Bushfires caused by climate change had a significant impact on the survival of koalas while the Government continues to ignore warnings, writes Sue Arnold.
IN APRIL 1989, a Cabinet in Confidence minute detailed Cabinet’s agreement that ‘a strong commitment is required to address the greenhouse issue both nationally and internationally’.
Ministers Senator Graham Richardson, the Honourable Barry Jones and Honourable Stewart West were asked to respond to Cabinet’s request on options to enable Australia to respond quickly to possible changes in the environment resulting from increasing levels of greenhouse gases in the atmosphere.
Climate change was described as a ‘major global environmental issue’:
‘It is essential that the government has a response strategy for Australia. To avoid long term deleterious social, economic and environmental effects, Australia must develop long term strategies to minimise damage caused by these changes.’
The minute detailed that:
‘Trade and economic aspects of the greenhouse issue should be played down as emphasis on them might lead to criticism that the Government is catering to sectional, moneymaking interests rather than protecting the quality of life of all Australians.’
The Department of Prime Minister and Cabinet noted that:
‘This issue has the potential to generate the most significant, economic and political problems likely to confront Australian governments over the next two decades.
Internationally, the loss of land, including through desertification, may require the relocation of populations on a scale not previously encountered.’
The document is essential reading, providing strategies and an important historical focus on climate change. Almost 32 years later, the impacts continue to be ignored by governments resisting any decisive action in spite of evident damage.
Prolonged drought and the catastrophic bushfires have been cited as examples of the damage climate change is wreaking on this ancient land.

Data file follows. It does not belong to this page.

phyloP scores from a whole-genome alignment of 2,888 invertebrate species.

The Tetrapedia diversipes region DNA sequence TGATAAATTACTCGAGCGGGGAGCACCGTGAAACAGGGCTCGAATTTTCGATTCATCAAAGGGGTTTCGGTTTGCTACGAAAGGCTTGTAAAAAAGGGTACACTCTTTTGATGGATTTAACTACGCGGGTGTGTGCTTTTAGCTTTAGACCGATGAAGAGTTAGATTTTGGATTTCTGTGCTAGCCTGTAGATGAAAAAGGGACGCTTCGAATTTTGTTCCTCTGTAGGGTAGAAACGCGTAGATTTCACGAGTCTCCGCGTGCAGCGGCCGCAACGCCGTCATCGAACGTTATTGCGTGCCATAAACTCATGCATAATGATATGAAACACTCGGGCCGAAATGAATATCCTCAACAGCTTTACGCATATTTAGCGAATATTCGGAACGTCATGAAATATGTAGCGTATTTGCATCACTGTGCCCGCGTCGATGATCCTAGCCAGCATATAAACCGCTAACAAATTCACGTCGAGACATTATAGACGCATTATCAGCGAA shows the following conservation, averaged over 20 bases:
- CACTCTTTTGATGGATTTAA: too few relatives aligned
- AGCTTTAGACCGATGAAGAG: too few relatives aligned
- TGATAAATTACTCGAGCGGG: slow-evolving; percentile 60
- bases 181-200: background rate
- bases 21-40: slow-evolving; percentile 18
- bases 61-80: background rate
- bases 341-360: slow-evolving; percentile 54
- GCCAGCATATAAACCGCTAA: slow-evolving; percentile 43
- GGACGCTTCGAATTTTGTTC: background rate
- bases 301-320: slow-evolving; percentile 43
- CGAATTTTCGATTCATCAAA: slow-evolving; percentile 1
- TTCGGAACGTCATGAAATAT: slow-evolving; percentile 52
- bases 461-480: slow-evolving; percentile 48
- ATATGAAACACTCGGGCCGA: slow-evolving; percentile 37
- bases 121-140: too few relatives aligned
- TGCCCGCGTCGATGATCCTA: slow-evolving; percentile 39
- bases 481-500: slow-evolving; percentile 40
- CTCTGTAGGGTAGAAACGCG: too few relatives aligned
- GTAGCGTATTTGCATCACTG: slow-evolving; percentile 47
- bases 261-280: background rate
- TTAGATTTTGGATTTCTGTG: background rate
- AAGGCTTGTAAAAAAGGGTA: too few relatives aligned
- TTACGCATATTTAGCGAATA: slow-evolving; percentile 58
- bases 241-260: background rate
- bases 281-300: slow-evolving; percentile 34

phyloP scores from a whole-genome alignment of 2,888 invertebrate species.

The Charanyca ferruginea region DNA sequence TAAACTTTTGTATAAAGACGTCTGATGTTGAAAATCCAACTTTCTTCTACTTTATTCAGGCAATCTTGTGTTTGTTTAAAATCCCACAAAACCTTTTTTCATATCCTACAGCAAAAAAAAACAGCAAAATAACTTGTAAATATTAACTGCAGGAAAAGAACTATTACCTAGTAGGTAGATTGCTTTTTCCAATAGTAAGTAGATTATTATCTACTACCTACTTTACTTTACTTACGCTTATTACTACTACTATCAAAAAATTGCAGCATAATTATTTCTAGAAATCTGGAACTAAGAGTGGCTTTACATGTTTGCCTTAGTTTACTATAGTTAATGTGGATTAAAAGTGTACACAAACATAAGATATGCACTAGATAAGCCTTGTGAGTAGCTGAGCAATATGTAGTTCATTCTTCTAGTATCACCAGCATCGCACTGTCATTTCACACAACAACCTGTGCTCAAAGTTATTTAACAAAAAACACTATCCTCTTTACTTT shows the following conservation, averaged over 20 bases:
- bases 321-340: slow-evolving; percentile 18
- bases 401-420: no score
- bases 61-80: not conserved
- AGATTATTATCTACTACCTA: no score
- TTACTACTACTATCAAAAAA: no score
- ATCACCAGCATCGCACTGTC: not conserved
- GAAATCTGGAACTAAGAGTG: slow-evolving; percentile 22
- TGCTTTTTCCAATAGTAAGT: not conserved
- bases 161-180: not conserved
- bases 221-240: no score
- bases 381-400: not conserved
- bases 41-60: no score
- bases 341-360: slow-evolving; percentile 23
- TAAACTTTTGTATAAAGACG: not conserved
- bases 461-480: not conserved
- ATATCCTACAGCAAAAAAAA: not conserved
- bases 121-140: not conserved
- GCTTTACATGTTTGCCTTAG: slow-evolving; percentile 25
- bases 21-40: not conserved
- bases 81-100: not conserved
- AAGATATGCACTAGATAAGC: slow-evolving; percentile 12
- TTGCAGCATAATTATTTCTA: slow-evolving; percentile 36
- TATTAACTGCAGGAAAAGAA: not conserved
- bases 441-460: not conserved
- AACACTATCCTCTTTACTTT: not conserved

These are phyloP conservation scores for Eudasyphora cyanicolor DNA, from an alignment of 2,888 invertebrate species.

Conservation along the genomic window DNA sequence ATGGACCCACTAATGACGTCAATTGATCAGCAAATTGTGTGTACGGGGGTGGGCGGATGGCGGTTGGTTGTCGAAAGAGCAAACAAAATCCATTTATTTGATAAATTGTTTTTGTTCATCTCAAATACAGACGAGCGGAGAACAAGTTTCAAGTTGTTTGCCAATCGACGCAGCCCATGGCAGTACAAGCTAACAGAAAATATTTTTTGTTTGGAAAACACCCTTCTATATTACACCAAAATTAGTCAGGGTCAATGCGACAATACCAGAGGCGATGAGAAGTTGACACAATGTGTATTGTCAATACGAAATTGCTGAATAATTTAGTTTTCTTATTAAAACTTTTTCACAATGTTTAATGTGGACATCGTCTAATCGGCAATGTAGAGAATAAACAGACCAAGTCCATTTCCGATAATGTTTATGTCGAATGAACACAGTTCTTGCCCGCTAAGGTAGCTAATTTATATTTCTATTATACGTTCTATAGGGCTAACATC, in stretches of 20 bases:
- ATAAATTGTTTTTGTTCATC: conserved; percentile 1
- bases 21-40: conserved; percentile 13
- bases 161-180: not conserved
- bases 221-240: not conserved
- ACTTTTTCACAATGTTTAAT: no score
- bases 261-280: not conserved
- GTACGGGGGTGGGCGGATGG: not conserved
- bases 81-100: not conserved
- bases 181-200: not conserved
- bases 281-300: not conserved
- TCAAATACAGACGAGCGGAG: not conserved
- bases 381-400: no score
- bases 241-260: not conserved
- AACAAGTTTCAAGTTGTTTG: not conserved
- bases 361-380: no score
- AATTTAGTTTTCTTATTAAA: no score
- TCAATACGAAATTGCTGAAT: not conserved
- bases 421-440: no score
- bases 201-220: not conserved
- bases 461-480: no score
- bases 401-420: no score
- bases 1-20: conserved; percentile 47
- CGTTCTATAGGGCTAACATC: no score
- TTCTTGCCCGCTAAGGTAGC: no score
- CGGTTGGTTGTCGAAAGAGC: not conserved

Australia lost an estimated 3 billion animals in the bushfires.
Between September 2019 and January 2020, over 12.6 million hectares burned across the continent. In NSW and Victoria alone, over 20% of the country’s temperate broadleaf and mixed forest biome burned.
In a recent interview, Sir David Attenborough, now 94 years old, made some terrifying predictions:
We live in a finite world. We depend on the natural world for every mouthful of food that we eat and every lungful of air that we breathe.
Even the biggest and most awful things that humanity has done pale into insignificance when you think of what could be around the corner. There could be whole areas of the world where people can no longer live.
If there were no trees we would suffocate. By saving nature, we are saving ourselves.
Professor Hugh Possingham, internationally respected Australian scientist, has described the koala as an umbrella species for coastal forest ecosystems. In wiping out the koala, significant biodiversity is lost.
In NSW, remaining unburned forests are being logged in spite of an estimated 25% loss of primary koala habitat. Around 60% of the areas zoned for timber production were affected by the fires but logging resumed with only minor changes to conditions.
No government has taken steps to ensure biodiversity loss and climate change must now become the most important priorities to ensure an economic, environmentally sound future.
Scientists say that Australia is one of the most vulnerable countries on the planet to rising temperatures. According to an article in BBC News, Australia is also one of the world’s biggest per capita greenhouse gas emitters.